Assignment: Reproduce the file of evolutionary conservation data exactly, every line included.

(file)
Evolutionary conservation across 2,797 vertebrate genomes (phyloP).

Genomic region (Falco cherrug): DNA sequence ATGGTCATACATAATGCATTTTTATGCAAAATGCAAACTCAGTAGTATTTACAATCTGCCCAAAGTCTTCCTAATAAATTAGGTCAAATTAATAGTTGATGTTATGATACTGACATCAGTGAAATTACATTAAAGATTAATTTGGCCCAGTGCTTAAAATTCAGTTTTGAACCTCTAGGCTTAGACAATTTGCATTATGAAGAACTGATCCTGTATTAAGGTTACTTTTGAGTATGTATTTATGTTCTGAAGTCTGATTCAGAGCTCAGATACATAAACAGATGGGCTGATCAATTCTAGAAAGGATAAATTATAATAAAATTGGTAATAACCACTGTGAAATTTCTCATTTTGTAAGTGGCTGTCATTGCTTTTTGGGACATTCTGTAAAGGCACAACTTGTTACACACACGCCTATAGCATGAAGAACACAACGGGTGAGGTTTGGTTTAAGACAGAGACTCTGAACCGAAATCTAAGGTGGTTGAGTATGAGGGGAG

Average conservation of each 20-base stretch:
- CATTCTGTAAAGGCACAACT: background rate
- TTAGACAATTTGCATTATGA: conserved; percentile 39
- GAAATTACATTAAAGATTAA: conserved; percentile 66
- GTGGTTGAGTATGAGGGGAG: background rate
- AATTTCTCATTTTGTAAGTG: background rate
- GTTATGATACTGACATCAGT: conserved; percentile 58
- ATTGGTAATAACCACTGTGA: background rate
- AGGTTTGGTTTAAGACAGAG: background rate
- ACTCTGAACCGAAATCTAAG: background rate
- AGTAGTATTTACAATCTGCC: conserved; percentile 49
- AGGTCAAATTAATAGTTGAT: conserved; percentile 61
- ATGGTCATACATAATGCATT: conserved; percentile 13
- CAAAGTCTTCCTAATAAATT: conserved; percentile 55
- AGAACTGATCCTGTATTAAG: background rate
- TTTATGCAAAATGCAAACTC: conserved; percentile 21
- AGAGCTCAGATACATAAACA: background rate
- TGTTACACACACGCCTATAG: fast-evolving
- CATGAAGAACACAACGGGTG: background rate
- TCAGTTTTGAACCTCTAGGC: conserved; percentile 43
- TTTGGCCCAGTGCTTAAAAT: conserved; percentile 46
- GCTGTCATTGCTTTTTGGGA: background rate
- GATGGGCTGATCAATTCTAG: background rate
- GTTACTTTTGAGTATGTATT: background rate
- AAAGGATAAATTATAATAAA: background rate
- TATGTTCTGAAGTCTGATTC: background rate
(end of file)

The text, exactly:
Evolutionary conservation across 2,797 vertebrate genomes (phyloP).

Genomic region (Falco cherrug): DNA sequence ATGGTCATACATAATGCATTTTTATGCAAAATGCAAACTCAGTAGTATTTACAATCTGCCCAAAGTCTTCCTAATAAATTAGGTCAAATTAATAGTTGATGTTATGATACTGACATCAGTGAAATTACATTAAAGATTAATTTGGCCCAGTGCTTAAAATTCAGTTTTGAACCTCTAGGCTTAGACAATTTGCATTATGAAGAACTGATCCTGTATTAAGGTTACTTTTGAGTATGTATTTATGTTCTGAAGTCTGATTCAGAGCTCAGATACATAAACAGATGGGCTGATCAATTCTAGAAAGGATAAATTATAATAAAATTGGTAATAACCACTGTGAAATTTCTCATTTTGTAAGTGGCTGTCATTGCTTTTTGGGACATTCTGTAAAGGCACAACTTGTTACACACACGCCTATAGCATGAAGAACACAACGGGTGAGGTTTGGTTTAAGACAGAGACTCTGAACCGAAATCTAAGGTGGTTGAGTATGAGGGGAG

Average conservation of each 20-base stretch:
- CATTCTGTAAAGGCACAACT: background rate
- TTAGACAATTTGCATTATGA: conserved; percentile 39
- GAAATTACATTAAAGATTAA: conserved; percentile 66
- GTGGTTGAGTATGAGGGGAG: background rate
- AATTTCTCATTTTGTAAGTG: background rate
- GTTATGATACTGACATCAGT: conserved; percentile 58
- ATTGGTAATAACCACTGTGA: background rate
- AGGTTTGGTTTAAGACAGAG: background rate
- ACTCTGAACCGAAATCTAAG: background rate
- AGTAGTATTTACAATCTGCC: conserved; percentile 49
- AGGTCAAATTAATAGTTGAT: conserved; percentile 61
- ATGGTCATACATAATGCATT: conserved; percentile 13
- CAAAGTCTTCCTAATAAATT: conserved; percentile 55
- AGAACTGATCCTGTATTAAG: background rate
- TTTATGCAAAATGCAAACTC: conserved; percentile 21
- AGAGCTCAGATACATAAACA: background rate
- TGTTACACACACGCCTATAG: fast-evolving
- CATGAAGAACACAACGGGTG: background rate
- TCAGTTTTGAACCTCTAGGC: conserved; percentile 43
- TTTGGCCCAGTGCTTAAAAT: conserved; percentile 46
- GCTGTCATTGCTTTTTGGGA: background rate
- GATGGGCTGATCAATTCTAG: background rate
- GTTACTTTTGAGTATGTATT: background rate
- AAAGGATAAATTATAATAAA: background rate
- TATGTTCTGAAGTCTGATTC: background rate